Tuesday, March 01, 2005

 

Free Speech is not the right to impose your will

There has been some weird things done in the name of free speech lately. During the elections, evidently people thought that stealing people's property, slashing tires or keying cars was an acceptable exercise of free speech. It didn't matter that destroying stuff that didn't belong to them might be considered theft or vandalism. What mattered was their viewpoint.

Lately, we still see this mentality exposed. First there's the person who was in the news last week bragging about how he feels it perfectly fine to rip off and destroy those yellow ribbon car magnets because he disagrees with the speech they represent.

I don't think it dawned on him that it's repressive to prevent other people from having free speech too, much less small scale vandalism.

We see this in colleges a lot. One of the complaints about the Ohio bill based on the Horowitz Academic Bill of Rights is that instructors complain how this will infringe on their rights. But the ones complaining frequently already infringe on the rights of students who disagree with them by forcing them to discuss only viewpoints that match the professors politics, and often punish those who disagree with them.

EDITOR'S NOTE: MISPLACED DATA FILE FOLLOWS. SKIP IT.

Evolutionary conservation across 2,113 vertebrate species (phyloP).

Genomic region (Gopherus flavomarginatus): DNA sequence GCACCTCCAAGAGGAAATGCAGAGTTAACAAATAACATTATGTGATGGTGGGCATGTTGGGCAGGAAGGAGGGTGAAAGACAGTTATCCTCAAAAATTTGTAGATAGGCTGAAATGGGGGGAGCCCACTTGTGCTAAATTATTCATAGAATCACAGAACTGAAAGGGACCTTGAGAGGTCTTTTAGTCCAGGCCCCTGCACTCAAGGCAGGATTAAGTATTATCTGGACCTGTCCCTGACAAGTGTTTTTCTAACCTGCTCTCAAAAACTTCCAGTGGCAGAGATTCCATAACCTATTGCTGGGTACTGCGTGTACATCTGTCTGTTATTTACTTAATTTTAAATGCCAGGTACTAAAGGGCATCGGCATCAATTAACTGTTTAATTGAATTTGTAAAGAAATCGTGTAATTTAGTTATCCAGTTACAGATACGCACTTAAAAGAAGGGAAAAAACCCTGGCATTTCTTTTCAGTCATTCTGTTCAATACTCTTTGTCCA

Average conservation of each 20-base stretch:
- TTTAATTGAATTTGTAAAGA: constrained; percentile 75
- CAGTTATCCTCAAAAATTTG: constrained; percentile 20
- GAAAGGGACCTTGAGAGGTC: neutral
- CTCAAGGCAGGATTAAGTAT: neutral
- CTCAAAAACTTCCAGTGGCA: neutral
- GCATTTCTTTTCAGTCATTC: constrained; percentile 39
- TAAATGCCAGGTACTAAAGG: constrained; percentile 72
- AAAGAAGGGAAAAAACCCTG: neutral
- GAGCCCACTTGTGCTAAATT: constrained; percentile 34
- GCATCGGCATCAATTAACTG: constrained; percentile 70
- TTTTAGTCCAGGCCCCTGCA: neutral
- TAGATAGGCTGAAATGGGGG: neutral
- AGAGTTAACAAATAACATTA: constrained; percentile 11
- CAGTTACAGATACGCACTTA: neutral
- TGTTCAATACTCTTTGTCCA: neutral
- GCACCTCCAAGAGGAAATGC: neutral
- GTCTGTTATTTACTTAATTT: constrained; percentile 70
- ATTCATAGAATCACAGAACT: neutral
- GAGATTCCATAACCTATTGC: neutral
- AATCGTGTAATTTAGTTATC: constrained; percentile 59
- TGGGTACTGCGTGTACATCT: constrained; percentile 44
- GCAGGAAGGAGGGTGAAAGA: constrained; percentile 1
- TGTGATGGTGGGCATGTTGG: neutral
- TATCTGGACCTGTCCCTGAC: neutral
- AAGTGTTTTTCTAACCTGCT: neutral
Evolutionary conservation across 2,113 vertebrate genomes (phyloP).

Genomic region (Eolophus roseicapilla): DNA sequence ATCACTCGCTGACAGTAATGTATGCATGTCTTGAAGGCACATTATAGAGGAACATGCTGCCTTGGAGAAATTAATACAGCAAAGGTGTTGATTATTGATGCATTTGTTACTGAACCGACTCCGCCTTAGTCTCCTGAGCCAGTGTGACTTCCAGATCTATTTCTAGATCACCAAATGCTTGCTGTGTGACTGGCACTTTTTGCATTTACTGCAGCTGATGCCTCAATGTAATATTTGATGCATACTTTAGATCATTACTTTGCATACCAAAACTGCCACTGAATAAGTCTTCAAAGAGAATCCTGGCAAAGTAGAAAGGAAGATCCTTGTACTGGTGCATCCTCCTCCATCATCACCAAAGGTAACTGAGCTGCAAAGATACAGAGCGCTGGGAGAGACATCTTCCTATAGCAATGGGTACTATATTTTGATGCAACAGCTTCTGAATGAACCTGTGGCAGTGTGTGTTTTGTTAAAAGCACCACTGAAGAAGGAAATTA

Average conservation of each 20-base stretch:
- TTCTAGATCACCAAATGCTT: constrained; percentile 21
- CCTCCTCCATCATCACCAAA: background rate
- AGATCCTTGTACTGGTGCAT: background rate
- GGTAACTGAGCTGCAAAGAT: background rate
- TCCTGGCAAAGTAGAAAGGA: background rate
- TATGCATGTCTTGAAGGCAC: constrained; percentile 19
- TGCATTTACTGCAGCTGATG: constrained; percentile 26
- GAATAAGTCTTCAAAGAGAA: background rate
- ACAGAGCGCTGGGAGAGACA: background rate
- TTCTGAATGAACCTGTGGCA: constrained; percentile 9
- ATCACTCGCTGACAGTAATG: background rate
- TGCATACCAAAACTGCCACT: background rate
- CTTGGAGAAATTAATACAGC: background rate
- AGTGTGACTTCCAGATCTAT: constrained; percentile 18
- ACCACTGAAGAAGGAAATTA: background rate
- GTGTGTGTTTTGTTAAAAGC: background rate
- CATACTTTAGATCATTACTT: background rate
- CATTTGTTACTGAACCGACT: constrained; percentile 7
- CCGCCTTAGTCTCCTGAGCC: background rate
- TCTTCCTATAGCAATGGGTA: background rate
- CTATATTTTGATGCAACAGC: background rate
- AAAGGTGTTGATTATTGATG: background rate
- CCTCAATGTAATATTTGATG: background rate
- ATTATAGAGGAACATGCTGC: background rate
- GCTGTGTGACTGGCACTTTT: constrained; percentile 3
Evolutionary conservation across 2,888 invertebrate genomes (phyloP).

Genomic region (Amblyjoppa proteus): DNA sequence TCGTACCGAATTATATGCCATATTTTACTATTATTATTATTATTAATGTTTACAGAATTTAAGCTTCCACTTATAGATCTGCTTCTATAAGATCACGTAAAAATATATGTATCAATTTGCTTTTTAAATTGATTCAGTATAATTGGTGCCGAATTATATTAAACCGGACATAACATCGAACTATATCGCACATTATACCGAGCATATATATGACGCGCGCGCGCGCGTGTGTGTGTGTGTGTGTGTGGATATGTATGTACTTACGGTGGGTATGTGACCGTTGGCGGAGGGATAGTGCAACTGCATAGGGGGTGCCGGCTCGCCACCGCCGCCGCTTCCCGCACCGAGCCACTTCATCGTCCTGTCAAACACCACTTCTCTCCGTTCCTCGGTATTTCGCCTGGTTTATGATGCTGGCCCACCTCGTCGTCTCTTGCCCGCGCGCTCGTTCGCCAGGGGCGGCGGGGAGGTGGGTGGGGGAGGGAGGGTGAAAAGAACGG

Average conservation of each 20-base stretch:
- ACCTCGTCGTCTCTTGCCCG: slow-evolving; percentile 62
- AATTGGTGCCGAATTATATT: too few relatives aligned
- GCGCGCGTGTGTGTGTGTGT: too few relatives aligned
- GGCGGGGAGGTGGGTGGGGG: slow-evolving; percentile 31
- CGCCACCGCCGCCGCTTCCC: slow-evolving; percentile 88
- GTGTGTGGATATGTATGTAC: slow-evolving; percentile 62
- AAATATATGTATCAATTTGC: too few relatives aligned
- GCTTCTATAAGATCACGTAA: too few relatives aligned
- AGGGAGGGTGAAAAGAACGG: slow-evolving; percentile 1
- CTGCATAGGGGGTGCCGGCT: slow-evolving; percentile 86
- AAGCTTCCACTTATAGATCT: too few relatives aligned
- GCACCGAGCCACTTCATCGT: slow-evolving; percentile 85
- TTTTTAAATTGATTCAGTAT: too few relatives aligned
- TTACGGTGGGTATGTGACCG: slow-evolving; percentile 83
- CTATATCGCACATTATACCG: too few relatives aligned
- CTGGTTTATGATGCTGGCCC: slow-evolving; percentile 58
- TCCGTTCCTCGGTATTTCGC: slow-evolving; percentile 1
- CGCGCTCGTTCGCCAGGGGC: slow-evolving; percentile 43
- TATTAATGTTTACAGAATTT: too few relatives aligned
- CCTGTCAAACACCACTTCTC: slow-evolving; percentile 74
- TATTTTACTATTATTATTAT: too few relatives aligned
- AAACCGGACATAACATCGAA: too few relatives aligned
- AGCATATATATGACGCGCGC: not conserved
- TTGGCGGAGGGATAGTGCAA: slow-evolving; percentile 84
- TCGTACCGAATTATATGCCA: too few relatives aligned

Free speech is the right not just for my viewpoint, but for all viewpoints. It's in the dialog between the two that truth is worked out. Surpressing either side of the dialog because you don't like it is repressive, and has more to do with totalatarian behavior than the American way of life.

Thomas Sowell mentioned something today that I thought was worth thinking about:

Back in the days of the divine rights of kings, it might be understandable why a given monarch might think that what he wanted was all that mattered. But, in an age of democracy, how can millions of people live together if each one asserts a divine right to impose his or her will on others?


That's not free speech, and it is the antithesis of what our country was founded on.

Comments:
Interesting site.
 
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